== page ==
Counsel further argued that spoliation orders by their very nature are final and aimed at restoring the status quo ante and as such the court a quo could not be faulted for ordering that the appellant vacate the property in dispute together with all those claiming occupation through it. It was also counsel’s argument that when the second respondent enforced the order granted in HC1604/21 the first respondent was given possession of part of the farm. Counsel maintained that by erecting a fence and taking occupation of the land on 15 February 2021, the appellant despoiled the first respondent of part of the farm. Counsel thus submitted that the judgment of the court a quo was unassailable and prayed that the appeal be dismissed with costs.
The first respondent approached the court a quo seeking a spoliation order against the appellant. The court a quo granted the order sought by the first respondent. The court a quo restored possession of part of the farm to the first respondent by ordering the second respondent to demolish structures and raze down the fence erected by the appellant and all those claiming occupation through it from part of the farm. The question to be determined by this Court relates to whether or not the first respondent was in peaceful possession of part of the farm and was despoiled by the appellant when it fenced part of the farm on 15 February 2021.
The law on spoliation is well settled. Spoliation is the wrongful deprivation of another’s right of possession. The purpose of a spoliation order is to prevent self-help. The remedy entitles a wronged party to approach a court of law to obtain an order that he/she/it be returned to the status quo ante. In Zondiwa Nyamande v Isaac Tamuka & Ors SC 445/23 at p 19 the court discussed the effect of a mandament van spolie as follows:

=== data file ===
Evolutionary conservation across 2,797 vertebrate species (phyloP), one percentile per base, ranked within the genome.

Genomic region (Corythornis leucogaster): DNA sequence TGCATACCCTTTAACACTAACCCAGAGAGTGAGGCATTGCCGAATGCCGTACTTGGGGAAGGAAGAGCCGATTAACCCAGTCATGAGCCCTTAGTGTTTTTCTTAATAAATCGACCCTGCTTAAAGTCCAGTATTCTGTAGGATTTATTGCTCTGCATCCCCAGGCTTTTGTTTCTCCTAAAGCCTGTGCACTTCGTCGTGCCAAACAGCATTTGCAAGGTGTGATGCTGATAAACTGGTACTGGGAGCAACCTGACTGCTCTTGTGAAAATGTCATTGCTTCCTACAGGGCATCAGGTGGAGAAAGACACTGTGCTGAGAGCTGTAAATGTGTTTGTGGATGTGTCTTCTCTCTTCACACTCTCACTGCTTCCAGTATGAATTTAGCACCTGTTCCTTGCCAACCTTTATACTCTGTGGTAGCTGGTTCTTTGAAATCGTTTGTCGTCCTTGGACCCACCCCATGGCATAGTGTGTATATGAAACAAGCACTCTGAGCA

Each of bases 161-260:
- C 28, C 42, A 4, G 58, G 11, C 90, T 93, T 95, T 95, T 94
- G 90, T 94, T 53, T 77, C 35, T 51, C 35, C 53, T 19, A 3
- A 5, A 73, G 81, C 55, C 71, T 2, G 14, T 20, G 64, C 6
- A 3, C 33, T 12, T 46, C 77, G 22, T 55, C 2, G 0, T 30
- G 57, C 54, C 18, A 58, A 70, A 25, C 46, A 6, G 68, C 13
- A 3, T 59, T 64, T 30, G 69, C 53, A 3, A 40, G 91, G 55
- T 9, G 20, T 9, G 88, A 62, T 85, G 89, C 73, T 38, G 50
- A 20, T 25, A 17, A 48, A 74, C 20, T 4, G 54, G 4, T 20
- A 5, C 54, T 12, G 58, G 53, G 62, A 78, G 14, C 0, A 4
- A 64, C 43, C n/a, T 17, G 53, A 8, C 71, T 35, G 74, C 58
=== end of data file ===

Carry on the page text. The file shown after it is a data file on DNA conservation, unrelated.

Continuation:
“Spoliation proceedings hail from the common law remedy which is meant to discourage members of the public from taking the law into their hands (see Mswelangubo Farm (Pvt) Ltd & Ors v Kershelmar Farms (Pvt) Ltd & Ors SCB 69/21, Chiwenga v Mubaiwa SC 86/20). The remedy encourages members of society to follow due process in obtaining or acquiring any res he believes belongs to him. The mandament van spolie is therefore a possessory remedy aimed at the restoration of possession where a party is unlawfully deprived of its prior peaceful and undisturbed possession of property. The facts of each matter determine whether or not spoliation or unlawful disposition has occurred. It is trite that in spoliation proceedings the lawfulness or otherwise of the possession challenged is not an issue. Spoliation simply requires the restoration of the status quo ante pending the determination of the dispute between the parties (see Augustine Banga & Anor v Solomon Zawe & Ors SC 54/14).”